Reducing PBGC premiums in 2023 – the significance of the standard/alternative method election

In the weeks ahead we will be reviewing the economics of de-risking, for this purpose defined as reducing defined benefit plan costs – principally the cost of Pension Benefit Guaranty Corporation premiums – by settling liabilities, by paying a participant’s benefit out as a lump sum or transferring it to an annuity carrier. But this year, for many plans, the amount of PBGC premiums the plan will owe will depend more on whether the plan is able to use the standard (spot-rate) method, rather than the alternative (24-month average) method, to value PBGC “unfunded vested benefit” liabilities. This article discusses that latter issue.

Who this is for: This analysis is for sponsors of DB plans that (1) are not fully funded and (2) are not at the PBGC variable-rate premium headcount cap

In what follows, we begin with the bottom line. We then provide background on PBGC variable-rate premium math and the calculation of a plan’s unfunded vested benefits and provide some more detail on our analysis.

Bottom line: PBGC variable-rate premiums (VRPs) are (generally) 5.2% of a plan’s unfunded vested benefits (UVBs). For 2023, sponsors of underfunded DB plans switching from the alternative (24-month average) method to the standard (December 2022 spot rate) method for valuing UVBs will be able to increase their liability valuation rate by around 150 basis points. For a duration 12 plan, that would mean an 18% reduction in the plan’s benefit liability, dramatically decreasing the amount of VRPs it owes.

These are unprecedented numbers – and for affected sponsors the decision appears to be obvious: if you’re a sponsor of an underfunded DB plan on the alternative method, you should, if you can, switch to the standard method before the October 15, 2023 deadline. (There’s no penalty for waiting until that deadline.)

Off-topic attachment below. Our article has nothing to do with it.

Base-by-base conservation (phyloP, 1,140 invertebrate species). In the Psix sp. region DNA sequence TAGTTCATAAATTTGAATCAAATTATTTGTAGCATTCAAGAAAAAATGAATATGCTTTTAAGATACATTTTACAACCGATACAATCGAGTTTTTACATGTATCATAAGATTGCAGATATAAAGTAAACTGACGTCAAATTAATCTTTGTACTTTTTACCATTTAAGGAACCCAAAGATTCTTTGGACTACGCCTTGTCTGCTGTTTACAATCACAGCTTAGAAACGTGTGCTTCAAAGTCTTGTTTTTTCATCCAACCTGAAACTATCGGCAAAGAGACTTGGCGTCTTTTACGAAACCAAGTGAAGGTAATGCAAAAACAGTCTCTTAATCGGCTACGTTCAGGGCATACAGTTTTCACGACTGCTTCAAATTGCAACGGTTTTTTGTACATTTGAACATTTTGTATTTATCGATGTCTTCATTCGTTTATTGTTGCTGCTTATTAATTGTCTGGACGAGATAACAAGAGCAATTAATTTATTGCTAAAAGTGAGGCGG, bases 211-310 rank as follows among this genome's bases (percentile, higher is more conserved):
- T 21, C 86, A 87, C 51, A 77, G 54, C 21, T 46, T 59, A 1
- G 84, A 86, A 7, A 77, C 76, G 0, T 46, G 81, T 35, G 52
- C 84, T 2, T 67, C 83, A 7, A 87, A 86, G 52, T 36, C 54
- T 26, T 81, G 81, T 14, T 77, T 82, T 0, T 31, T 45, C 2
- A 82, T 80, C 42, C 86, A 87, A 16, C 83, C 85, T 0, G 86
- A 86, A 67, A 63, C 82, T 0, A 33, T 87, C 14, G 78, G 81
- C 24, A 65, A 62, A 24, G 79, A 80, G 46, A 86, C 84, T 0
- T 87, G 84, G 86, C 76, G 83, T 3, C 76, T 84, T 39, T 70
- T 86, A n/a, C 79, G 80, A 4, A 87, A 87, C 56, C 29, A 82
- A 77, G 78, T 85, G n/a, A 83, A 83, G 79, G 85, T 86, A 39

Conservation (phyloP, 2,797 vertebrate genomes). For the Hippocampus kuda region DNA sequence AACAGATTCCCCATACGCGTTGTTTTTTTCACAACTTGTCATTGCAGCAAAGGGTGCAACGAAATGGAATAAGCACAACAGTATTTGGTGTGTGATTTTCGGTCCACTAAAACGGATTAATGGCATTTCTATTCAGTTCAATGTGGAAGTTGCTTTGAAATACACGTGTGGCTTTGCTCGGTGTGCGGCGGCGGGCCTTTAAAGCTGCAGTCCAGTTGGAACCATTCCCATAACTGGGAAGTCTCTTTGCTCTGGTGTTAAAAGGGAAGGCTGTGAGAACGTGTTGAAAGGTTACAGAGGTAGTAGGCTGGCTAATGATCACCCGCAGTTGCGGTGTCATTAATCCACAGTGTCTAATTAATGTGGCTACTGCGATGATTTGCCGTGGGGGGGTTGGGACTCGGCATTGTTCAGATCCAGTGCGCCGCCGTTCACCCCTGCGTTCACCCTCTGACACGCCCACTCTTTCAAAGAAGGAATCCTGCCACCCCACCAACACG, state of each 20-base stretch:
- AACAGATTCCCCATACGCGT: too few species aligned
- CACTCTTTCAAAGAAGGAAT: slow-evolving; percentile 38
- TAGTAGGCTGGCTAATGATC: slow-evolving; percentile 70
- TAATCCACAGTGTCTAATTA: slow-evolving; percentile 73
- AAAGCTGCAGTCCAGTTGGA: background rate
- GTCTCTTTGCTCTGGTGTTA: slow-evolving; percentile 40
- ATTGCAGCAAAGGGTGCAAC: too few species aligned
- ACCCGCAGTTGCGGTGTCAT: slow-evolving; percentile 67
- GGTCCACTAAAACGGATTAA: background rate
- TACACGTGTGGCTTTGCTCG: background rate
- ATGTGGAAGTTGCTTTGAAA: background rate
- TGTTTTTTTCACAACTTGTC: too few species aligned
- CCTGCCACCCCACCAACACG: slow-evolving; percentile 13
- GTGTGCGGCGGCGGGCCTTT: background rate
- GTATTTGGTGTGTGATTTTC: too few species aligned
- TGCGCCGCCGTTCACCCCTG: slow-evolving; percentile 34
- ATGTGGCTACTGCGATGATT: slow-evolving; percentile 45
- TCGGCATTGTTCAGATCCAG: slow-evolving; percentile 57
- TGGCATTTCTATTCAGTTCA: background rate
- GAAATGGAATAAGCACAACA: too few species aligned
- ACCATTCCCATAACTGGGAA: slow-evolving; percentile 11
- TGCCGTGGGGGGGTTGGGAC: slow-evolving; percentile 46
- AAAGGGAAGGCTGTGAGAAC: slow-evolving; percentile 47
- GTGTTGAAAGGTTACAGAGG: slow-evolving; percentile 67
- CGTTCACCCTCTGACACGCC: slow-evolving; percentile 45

As we’ll discuss further below, however, not all sponsors on the alternative method will be able to switch (although there may be a viable Plan B). And (as we said) this analysis will generally not affect sponsors/plans at the variable-rate premium headcount cap – for those sponsors/plans, the only way to reduce premiums will be to reduce headcount.

Now, let’s unpack this analysis, beginning with some background.


For DB plans that are not (on a market basis) fully funded, much of the sponsor’s DB finance strategy is driven by cost reduction, where the biggest cost is PBGC VRPs. VRPs function as a 5.2% tax on the plan’s underfunding, subject to a headcount cap.

Thus, underfunded plans breakdown into two groups – those that are/are not subject to the headcount cap:

  • For plans that are not subject to the headcount cap, only a reduction in the plan’s unfunded vested benefits will reduce VRPs. The obvious way to reduce VRPs is to make additional contributions (in this regard, see our article PBGC variable-rate premium vs. borrow-and-fund). Those contributions can generally be made any time before September 15, 2023. Any such contributions would immediately reduce the premium due on October 15 by 5.2%. 

    But – and this is the point of this article – for 2023 many sponsors may also be able to dramatically reduce UVBs simply by changing the PBGC UVB valuation method.

  • For plans that are subject to the headcount cap, only a reduction of headcount will reduce VRPs. The math here is very simple: every participant that is taken off the books will save the plan $652 per year in VRPs (this number will be adjusted after 2023 for inflation). Headcount reductions in 2023 will reduce premiums owed beginning in 2024.

The effect of the method used for measurement of UVBs

In determining UVBs, sponsors of underfunded DB plans have a choice. They can use (for a calendar year plan): (1) December spot segment rates (the “standard” method) or (2) the 24-month average segment rates used for plan funding (the “alternative” method). (In all cases, 25-year average interest rate stabilization is disregarded.)